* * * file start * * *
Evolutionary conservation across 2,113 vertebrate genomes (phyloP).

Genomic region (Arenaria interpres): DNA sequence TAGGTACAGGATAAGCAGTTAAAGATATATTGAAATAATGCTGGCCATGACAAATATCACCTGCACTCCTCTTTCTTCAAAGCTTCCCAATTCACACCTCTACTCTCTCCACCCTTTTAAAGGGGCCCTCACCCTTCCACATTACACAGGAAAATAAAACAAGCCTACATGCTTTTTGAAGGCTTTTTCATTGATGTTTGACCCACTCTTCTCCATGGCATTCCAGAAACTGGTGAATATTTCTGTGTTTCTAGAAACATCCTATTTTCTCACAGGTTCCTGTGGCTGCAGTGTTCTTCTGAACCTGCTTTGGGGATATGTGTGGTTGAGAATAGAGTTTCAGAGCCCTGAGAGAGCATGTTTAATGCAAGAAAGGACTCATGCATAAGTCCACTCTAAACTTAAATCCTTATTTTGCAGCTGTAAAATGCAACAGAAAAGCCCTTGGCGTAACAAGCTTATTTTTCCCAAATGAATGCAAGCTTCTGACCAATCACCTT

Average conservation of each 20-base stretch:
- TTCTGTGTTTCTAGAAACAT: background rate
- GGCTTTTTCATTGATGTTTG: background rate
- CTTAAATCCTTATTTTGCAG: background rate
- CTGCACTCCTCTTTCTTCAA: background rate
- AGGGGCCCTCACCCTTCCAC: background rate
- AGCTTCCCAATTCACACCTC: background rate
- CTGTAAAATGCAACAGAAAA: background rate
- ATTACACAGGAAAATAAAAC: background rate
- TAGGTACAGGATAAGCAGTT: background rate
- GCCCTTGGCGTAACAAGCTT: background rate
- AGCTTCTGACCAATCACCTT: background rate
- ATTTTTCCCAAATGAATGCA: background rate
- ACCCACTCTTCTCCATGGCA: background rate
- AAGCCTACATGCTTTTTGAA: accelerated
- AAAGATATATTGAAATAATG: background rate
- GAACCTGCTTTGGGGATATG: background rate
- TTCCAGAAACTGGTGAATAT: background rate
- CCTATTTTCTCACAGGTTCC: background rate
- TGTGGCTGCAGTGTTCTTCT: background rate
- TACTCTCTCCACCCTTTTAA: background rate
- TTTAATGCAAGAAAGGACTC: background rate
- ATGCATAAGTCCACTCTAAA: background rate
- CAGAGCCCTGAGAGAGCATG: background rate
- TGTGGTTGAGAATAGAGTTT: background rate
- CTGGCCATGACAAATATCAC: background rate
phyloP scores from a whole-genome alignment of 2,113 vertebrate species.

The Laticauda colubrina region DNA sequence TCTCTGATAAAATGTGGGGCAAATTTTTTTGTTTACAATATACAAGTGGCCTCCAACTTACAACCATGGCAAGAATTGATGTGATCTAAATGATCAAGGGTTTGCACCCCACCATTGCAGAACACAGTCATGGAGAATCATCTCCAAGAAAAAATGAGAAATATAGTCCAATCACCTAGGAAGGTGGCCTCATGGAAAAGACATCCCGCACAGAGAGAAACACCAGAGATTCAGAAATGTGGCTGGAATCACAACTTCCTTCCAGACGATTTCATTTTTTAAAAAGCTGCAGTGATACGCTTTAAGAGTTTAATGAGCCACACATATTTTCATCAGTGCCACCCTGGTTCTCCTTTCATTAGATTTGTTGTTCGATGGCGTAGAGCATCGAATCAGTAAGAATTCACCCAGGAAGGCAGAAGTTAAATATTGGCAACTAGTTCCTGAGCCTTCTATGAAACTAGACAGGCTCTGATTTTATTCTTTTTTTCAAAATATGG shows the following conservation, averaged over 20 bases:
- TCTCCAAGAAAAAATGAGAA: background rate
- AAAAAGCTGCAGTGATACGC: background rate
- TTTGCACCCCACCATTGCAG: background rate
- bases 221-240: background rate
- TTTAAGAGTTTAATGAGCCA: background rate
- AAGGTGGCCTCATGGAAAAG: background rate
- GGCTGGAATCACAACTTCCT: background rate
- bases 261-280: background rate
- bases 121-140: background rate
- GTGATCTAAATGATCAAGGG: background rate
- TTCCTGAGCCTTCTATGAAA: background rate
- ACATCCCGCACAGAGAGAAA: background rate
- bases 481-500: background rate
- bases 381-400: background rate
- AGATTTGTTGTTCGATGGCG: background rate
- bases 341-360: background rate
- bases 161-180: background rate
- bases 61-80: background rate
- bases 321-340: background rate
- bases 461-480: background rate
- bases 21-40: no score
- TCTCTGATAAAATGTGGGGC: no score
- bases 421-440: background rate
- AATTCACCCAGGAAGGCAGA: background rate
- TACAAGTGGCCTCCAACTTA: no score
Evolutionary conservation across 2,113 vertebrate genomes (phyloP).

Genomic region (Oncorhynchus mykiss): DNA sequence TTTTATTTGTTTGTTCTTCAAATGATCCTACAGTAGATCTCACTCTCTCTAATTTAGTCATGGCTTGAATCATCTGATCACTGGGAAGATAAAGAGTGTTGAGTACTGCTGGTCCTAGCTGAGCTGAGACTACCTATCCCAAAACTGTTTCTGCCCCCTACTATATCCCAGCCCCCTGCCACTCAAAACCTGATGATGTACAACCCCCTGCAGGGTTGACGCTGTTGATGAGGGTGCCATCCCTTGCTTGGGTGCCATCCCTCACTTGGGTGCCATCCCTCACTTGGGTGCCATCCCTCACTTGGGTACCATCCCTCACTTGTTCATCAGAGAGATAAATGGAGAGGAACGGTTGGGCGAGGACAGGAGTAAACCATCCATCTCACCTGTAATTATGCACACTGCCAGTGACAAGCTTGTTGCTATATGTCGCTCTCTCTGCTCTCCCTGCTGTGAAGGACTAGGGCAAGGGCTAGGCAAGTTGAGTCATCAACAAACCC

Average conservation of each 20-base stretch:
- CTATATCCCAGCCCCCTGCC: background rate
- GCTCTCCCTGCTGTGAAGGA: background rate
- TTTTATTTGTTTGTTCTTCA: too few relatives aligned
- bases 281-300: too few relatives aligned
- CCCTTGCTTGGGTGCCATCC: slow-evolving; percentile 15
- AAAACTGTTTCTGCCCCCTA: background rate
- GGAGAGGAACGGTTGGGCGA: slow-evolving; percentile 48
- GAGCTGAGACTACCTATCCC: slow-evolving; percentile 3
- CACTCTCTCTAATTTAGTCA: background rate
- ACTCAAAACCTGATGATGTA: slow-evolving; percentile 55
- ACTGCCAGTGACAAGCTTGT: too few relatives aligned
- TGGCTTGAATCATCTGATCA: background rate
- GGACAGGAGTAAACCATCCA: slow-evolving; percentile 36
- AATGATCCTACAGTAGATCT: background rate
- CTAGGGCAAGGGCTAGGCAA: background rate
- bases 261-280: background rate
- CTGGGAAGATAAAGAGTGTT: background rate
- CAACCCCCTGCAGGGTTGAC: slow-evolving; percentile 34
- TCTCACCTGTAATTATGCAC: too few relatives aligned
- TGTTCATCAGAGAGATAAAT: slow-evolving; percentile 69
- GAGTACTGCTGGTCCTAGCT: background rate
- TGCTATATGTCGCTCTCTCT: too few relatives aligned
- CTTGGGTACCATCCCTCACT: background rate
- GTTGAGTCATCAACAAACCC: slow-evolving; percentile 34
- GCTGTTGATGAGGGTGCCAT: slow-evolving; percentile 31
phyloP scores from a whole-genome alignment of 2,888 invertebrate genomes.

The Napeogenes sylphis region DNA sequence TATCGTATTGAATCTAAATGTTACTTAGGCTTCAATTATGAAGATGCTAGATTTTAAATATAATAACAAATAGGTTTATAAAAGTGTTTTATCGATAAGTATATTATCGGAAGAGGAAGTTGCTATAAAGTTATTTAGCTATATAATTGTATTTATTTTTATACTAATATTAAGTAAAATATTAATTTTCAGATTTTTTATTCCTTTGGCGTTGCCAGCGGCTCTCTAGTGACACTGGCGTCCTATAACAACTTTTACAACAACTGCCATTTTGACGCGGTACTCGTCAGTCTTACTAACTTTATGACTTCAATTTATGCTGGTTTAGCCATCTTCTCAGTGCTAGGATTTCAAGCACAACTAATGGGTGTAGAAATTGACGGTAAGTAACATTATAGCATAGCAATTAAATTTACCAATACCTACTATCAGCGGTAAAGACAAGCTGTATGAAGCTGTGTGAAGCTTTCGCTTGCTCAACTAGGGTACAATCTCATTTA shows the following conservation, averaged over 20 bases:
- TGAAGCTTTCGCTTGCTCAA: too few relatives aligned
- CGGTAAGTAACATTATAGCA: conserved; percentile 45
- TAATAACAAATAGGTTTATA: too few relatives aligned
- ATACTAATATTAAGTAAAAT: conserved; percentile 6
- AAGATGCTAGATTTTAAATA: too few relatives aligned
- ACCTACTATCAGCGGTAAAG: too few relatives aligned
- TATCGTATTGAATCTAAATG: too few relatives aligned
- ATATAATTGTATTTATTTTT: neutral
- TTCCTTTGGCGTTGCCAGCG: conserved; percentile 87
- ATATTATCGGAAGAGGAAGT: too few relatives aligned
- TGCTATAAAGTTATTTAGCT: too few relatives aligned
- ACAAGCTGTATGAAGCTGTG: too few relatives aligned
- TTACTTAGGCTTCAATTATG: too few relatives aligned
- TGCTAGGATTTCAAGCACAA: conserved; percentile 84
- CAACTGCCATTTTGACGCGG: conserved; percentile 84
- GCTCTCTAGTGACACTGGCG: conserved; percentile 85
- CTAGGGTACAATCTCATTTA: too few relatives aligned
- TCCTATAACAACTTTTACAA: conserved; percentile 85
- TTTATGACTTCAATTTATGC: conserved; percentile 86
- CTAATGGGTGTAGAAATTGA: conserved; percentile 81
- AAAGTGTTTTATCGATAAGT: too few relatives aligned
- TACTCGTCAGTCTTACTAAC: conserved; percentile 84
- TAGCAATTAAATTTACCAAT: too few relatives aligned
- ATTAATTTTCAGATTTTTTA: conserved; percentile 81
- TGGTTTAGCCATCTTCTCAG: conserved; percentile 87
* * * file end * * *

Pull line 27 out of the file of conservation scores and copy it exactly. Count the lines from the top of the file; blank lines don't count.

- TGTGGTTGAGAATAGAGTTT: background rate